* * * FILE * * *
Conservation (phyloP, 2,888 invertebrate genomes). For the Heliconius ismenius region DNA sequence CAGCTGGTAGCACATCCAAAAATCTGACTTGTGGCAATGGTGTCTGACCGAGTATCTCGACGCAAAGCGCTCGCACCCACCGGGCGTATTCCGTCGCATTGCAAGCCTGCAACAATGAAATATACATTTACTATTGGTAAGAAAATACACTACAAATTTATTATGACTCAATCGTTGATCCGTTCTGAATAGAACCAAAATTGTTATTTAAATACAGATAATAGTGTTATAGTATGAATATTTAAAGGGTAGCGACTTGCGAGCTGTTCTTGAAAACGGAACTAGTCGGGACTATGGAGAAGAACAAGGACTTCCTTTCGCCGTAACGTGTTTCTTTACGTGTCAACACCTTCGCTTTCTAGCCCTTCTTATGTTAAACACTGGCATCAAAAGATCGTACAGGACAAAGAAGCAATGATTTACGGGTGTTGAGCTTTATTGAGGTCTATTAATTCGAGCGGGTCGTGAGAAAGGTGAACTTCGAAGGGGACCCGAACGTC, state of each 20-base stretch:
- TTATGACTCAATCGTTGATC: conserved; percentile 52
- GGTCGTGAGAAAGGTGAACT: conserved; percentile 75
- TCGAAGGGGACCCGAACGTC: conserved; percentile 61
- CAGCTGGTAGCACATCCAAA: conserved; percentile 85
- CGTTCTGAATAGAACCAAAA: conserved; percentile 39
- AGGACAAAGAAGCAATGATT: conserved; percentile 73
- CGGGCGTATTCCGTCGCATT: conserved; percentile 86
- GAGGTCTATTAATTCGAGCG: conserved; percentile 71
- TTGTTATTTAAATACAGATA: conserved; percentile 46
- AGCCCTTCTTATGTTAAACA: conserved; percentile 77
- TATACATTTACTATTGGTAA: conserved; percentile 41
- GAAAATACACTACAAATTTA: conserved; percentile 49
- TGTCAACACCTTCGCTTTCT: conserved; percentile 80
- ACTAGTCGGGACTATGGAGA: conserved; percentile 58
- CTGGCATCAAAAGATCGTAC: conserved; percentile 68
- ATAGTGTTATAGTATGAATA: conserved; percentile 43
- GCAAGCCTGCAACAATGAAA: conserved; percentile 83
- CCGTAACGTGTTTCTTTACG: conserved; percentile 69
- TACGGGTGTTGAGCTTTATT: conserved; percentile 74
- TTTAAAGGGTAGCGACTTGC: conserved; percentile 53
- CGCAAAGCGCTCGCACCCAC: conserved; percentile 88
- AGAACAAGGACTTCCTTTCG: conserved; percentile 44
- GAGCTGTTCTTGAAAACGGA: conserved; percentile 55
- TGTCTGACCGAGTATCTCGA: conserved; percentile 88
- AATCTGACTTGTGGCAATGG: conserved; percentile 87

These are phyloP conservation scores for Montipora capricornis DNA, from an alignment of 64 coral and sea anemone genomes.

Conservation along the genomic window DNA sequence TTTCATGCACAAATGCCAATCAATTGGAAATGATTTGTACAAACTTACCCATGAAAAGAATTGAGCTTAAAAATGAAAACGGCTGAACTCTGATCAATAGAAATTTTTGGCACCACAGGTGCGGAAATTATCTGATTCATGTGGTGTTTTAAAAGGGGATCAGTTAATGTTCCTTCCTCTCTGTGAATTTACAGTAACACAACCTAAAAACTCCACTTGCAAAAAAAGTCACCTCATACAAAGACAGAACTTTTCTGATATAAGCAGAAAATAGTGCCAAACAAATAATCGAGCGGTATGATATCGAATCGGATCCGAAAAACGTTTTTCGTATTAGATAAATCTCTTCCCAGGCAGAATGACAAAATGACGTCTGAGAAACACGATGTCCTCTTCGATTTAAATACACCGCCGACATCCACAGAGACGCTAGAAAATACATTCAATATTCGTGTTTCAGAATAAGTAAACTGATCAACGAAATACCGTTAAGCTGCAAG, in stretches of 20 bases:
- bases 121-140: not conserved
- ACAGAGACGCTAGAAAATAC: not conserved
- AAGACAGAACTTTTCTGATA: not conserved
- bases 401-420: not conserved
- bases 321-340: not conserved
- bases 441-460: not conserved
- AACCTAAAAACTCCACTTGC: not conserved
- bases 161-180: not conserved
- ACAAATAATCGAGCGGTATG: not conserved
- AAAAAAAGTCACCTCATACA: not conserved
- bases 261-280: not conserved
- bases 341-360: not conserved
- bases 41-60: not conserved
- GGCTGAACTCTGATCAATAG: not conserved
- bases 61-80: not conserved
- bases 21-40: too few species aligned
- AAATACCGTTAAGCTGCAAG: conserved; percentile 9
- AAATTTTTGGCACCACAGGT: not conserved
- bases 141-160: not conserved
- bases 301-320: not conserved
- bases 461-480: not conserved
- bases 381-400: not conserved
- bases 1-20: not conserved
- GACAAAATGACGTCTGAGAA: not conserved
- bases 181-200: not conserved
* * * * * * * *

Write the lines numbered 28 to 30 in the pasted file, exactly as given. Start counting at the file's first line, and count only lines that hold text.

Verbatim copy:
Conservation along the genomic window DNA sequence TTTCATGCACAAATGCCAATCAATTGGAAATGATTTGTACAAACTTACCCATGAAAAGAATTGAGCTTAAAAATGAAAACGGCTGAACTCTGATCAATAGAAATTTTTGGCACCACAGGTGCGGAAATTATCTGATTCATGTGGTGTTTTAAAAGGGGATCAGTTAATGTTCCTTCCTCTCTGTGAATTTACAGTAACACAACCTAAAAACTCCACTTGCAAAAAAAGTCACCTCATACAAAGACAGAACTTTTCTGATATAAGCAGAAAATAGTGCCAAACAAATAATCGAGCGGTATGATATCGAATCGGATCCGAAAAACGTTTTTCGTATTAGATAAATCTCTTCCCAGGCAGAATGACAAAATGACGTCTGAGAAACACGATGTCCTCTTCGATTTAAATACACCGCCGACATCCACAGAGACGCTAGAAAATACATTCAATATTCGTGTTTCAGAATAAGTAAACTGATCAACGAAATACCGTTAAGCTGCAAG, in stretches of 20 bases:
- bases 121-140: not conserved
- ACAGAGACGCTAGAAAATAC: not conserved